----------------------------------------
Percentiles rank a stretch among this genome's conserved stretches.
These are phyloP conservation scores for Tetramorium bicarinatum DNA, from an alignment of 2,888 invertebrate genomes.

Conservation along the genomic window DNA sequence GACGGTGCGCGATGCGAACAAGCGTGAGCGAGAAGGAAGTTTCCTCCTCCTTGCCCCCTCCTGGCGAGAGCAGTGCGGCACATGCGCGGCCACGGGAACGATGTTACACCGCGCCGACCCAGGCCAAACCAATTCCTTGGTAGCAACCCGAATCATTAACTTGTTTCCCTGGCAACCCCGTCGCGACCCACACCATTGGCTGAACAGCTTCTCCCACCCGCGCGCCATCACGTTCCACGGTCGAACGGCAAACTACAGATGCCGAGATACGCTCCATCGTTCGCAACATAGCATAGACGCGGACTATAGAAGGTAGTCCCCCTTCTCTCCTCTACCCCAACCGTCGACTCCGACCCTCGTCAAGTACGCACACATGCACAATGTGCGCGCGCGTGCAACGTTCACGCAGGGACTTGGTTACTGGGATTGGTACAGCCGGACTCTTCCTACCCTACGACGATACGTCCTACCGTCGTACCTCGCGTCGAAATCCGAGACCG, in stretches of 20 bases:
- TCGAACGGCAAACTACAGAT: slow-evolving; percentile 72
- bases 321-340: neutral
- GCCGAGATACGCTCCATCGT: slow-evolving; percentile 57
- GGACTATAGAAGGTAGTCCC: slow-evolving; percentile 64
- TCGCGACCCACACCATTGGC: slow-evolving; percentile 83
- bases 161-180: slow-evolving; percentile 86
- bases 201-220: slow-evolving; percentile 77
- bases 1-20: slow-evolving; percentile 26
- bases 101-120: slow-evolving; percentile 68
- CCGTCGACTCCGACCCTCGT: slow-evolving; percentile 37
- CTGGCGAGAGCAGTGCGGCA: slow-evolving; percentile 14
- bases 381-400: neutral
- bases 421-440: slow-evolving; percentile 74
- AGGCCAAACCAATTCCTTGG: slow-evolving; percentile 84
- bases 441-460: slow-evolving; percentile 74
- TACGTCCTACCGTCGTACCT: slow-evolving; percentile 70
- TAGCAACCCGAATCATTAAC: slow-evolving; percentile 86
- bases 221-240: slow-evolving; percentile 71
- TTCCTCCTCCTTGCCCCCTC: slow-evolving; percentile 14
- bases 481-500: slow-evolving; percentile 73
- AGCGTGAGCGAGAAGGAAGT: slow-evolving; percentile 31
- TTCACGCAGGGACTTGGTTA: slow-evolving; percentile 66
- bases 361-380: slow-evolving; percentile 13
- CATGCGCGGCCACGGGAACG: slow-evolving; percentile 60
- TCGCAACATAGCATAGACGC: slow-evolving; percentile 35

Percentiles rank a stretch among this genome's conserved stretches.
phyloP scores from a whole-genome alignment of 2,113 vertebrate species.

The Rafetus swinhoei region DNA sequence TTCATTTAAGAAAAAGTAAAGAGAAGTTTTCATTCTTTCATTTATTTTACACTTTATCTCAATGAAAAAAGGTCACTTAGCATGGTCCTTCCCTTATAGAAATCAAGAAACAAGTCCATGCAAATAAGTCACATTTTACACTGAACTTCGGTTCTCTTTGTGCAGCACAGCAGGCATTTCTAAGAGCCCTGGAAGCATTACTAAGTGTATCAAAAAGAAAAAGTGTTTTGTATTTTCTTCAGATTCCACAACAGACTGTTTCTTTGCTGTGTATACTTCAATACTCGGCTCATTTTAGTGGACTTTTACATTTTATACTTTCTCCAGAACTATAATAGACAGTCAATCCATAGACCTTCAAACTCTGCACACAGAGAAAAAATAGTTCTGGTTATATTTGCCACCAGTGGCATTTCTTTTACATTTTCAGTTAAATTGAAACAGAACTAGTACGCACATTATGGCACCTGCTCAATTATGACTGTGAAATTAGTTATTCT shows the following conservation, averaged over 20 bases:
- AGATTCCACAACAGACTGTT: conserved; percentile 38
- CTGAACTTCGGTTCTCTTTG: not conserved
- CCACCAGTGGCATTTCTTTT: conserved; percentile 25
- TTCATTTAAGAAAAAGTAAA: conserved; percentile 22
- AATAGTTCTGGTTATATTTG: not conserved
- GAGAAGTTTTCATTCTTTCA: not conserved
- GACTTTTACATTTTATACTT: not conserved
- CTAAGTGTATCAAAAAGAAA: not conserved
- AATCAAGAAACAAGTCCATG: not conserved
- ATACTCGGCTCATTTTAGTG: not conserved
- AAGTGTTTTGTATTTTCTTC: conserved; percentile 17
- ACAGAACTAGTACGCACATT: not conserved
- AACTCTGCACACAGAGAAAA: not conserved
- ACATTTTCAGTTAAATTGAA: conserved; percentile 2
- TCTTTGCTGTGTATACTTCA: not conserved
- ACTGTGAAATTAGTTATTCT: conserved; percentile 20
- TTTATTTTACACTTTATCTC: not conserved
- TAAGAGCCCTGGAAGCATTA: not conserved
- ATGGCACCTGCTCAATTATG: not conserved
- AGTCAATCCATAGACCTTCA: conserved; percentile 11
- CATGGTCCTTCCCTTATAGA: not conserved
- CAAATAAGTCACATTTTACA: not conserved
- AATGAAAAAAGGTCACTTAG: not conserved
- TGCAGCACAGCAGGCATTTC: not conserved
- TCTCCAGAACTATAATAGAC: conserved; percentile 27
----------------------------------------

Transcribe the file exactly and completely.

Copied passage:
Percentiles rank a stretch among this genome's conserved stretches.
These are phyloP conservation scores for Tetramorium bicarinatum DNA, from an alignment of 2,888 invertebrate genomes.

Conservation along the genomic window DNA sequence GACGGTGCGCGATGCGAACAAGCGTGAGCGAGAAGGAAGTTTCCTCCTCCTTGCCCCCTCCTGGCGAGAGCAGTGCGGCACATGCGCGGCCACGGGAACGATGTTACACCGCGCCGACCCAGGCCAAACCAATTCCTTGGTAGCAACCCGAATCATTAACTTGTTTCCCTGGCAACCCCGTCGCGACCCACACCATTGGCTGAACAGCTTCTCCCACCCGCGCGCCATCACGTTCCACGGTCGAACGGCAAACTACAGATGCCGAGATACGCTCCATCGTTCGCAACATAGCATAGACGCGGACTATAGAAGGTAGTCCCCCTTCTCTCCTCTACCCCAACCGTCGACTCCGACCCTCGTCAAGTACGCACACATGCACAATGTGCGCGCGCGTGCAACGTTCACGCAGGGACTTGGTTACTGGGATTGGTACAGCCGGACTCTTCCTACCCTACGACGATACGTCCTACCGTCGTACCTCGCGTCGAAATCCGAGACCG, in stretches of 20 bases:
- TCGAACGGCAAACTACAGAT: slow-evolving; percentile 72
- bases 321-340: neutral
- GCCGAGATACGCTCCATCGT: slow-evolving; percentile 57
- GGACTATAGAAGGTAGTCCC: slow-evolving; percentile 64
- TCGCGACCCACACCATTGGC: slow-evolving; percentile 83
- bases 161-180: slow-evolving; percentile 86
- bases 201-220: slow-evolving; percentile 77
- bases 1-20: slow-evolving; percentile 26
- bases 101-120: slow-evolving; percentile 68
- CCGTCGACTCCGACCCTCGT: slow-evolving; percentile 37
- CTGGCGAGAGCAGTGCGGCA: slow-evolving; percentile 14
- bases 381-400: neutral
- bases 421-440: slow-evolving; percentile 74
- AGGCCAAACCAATTCCTTGG: slow-evolving; percentile 84
- bases 441-460: slow-evolving; percentile 74
- TACGTCCTACCGTCGTACCT: slow-evolving; percentile 70
- TAGCAACCCGAATCATTAAC: slow-evolving; percentile 86
- bases 221-240: slow-evolving; percentile 71
- TTCCTCCTCCTTGCCCCCTC: slow-evolving; percentile 14
- bases 481-500: slow-evolving; percentile 73
- AGCGTGAGCGAGAAGGAAGT: slow-evolving; percentile 31
- TTCACGCAGGGACTTGGTTA: slow-evolving; percentile 66
- bases 361-380: slow-evolving; percentile 13
- CATGCGCGGCCACGGGAACG: slow-evolving; percentile 60
- TCGCAACATAGCATAGACGC: slow-evolving; percentile 35

Percentiles rank a stretch among this genome's conserved stretches.
phyloP scores from a whole-genome alignment of 2,113 vertebrate species.

The Rafetus swinhoei region DNA sequence TTCATTTAAGAAAAAGTAAAGAGAAGTTTTCATTCTTTCATTTATTTTACACTTTATCTCAATGAAAAAAGGTCACTTAGCATGGTCCTTCCCTTATAGAAATCAAGAAACAAGTCCATGCAAATAAGTCACATTTTACACTGAACTTCGGTTCTCTTTGTGCAGCACAGCAGGCATTTCTAAGAGCCCTGGAAGCATTACTAAGTGTATCAAAAAGAAAAAGTGTTTTGTATTTTCTTCAGATTCCACAACAGACTGTTTCTTTGCTGTGTATACTTCAATACTCGGCTCATTTTAGTGGACTTTTACATTTTATACTTTCTCCAGAACTATAATAGACAGTCAATCCATAGACCTTCAAACTCTGCACACAGAGAAAAAATAGTTCTGGTTATATTTGCCACCAGTGGCATTTCTTTTACATTTTCAGTTAAATTGAAACAGAACTAGTACGCACATTATGGCACCTGCTCAATTATGACTGTGAAATTAGTTATTCT shows the following conservation, averaged over 20 bases:
- AGATTCCACAACAGACTGTT: conserved; percentile 38
- CTGAACTTCGGTTCTCTTTG: not conserved
- CCACCAGTGGCATTTCTTTT: conserved; percentile 25
- TTCATTTAAGAAAAAGTAAA: conserved; percentile 22
- AATAGTTCTGGTTATATTTG: not conserved
- GAGAAGTTTTCATTCTTTCA: not conserved
- GACTTTTACATTTTATACTT: not conserved
- CTAAGTGTATCAAAAAGAAA: not conserved
- AATCAAGAAACAAGTCCATG: not conserved
- ATACTCGGCTCATTTTAGTG: not conserved
- AAGTGTTTTGTATTTTCTTC: conserved; percentile 17
- ACAGAACTAGTACGCACATT: not conserved
- AACTCTGCACACAGAGAAAA: not conserved
- ACATTTTCAGTTAAATTGAA: conserved; percentile 2
- TCTTTGCTGTGTATACTTCA: not conserved
- ACTGTGAAATTAGTTATTCT: conserved; percentile 20
- TTTATTTTACACTTTATCTC: not conserved
- TAAGAGCCCTGGAAGCATTA: not conserved
- ATGGCACCTGCTCAATTATG: not conserved
- AGTCAATCCATAGACCTTCA: conserved; percentile 11
- CATGGTCCTTCCCTTATAGA: not conserved
- CAAATAAGTCACATTTTACA: not conserved
- AATGAAAAAAGGTCACTTAG: not conserved
- TGCAGCACAGCAGGCATTTC: not conserved
- TCTCCAGAACTATAATAGAC: conserved; percentile 27